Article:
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The Greening of Frankford

Somehow I feel this article is relevant and connected to PhillyRising & to the Mural Arts Program. If it is not then it should be.

Early to Dinner:
November 21, 2011
“Greening Vacant Lots Linked to Reduced Gun Violence”
“We all know about modern theories of policing that suggests signs of deterioration in a community – vacant lots, boarded-up buildings and, most famously, broken windows – communicate to would-be criminals, “No one cares about this place, so you don’t have to either.”  A related theory suggests that the presence of all these same “physical incivilities”promotes weak social ties among residents, increasing crime and discouraging the kind of community self-policing that Jane Jacobs celebrated.
These theories seem sensible. You’re more likely to drop a candy wrapper on a sidewalk that’s already covered in trash. But there hasn’t been a lot of quality, hard data to back this up.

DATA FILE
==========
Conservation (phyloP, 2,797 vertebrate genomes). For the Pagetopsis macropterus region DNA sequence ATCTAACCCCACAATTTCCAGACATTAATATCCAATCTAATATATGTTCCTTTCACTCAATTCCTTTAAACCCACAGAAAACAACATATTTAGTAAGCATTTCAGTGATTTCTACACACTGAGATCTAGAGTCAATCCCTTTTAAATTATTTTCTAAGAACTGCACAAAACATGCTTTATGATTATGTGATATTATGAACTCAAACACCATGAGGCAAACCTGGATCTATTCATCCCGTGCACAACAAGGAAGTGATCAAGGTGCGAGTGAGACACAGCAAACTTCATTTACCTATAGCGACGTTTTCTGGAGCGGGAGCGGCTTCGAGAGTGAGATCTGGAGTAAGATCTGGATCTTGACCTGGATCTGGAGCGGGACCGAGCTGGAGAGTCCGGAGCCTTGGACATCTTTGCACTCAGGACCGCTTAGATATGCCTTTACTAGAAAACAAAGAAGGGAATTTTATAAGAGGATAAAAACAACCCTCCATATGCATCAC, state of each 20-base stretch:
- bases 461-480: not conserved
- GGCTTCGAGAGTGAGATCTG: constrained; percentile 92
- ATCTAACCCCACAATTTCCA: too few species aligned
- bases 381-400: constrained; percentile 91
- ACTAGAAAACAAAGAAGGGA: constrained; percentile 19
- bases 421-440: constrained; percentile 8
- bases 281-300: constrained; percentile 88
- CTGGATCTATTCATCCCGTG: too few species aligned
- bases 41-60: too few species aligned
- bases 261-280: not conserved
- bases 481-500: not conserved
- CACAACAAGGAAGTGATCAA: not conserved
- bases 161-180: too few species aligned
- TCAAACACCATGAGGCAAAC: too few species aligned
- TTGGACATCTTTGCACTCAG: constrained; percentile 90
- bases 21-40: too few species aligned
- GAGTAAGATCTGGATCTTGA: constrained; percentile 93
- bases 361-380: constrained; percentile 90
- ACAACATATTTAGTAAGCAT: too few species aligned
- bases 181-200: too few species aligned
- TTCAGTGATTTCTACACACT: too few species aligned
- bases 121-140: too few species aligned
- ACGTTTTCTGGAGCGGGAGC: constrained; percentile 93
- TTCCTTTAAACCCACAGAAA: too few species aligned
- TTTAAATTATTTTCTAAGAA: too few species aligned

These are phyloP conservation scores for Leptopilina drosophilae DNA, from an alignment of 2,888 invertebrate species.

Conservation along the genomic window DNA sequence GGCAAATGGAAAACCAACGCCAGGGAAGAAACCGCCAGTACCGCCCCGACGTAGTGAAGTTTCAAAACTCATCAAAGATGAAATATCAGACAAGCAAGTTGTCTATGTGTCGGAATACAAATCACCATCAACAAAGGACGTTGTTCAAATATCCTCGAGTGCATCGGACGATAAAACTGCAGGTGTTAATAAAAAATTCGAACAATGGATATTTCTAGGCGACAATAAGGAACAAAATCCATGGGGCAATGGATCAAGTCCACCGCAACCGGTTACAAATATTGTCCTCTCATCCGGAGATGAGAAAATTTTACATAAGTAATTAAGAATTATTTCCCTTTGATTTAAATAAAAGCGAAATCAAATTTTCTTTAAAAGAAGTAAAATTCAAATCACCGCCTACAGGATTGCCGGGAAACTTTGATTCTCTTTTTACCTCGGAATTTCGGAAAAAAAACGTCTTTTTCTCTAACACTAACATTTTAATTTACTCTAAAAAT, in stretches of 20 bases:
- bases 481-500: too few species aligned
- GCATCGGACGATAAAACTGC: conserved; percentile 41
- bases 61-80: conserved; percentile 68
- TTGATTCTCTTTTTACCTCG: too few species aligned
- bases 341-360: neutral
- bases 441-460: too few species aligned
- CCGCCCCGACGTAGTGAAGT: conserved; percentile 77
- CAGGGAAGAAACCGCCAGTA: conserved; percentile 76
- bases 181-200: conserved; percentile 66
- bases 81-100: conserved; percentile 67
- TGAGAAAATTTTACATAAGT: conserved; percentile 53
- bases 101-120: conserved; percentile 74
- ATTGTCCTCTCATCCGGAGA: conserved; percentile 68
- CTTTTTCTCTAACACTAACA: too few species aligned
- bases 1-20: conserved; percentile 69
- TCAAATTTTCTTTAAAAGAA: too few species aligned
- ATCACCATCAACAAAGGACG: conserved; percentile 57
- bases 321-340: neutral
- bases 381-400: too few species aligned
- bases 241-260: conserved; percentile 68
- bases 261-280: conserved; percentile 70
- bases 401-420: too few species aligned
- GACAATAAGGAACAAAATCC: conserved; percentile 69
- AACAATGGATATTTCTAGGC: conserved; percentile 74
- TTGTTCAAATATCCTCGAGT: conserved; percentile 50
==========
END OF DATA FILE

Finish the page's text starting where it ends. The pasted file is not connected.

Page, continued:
A new study, published online this week in the American Journal of Epidemiology, offers some of the more promising evidence.
Researchers at the University of Pennsylvania studied a 10-year project in Philadelphia to convert vacant lots into park space. They found that gun-related assaults significantly declined in areas around the lots that had been greened. Vandalism and criminal mischief also significantly fell off. …more at link:
Philadelphia Inquirer is Late for Dinner:  ” ‘Greening’ Vacant Lots Linked to dip in crime” was published on the front page of Philadelphia Inquirer, November 25, 2011. However the article was not found on the Internet under that title; but it t was found as: University of Pennsylvania study links vacant-lot cleanups, reduced gun crime
Posted: Fri, Nov. 25, 2011, 3:01 AM
By Tom Avril, Inquirer Staff Writer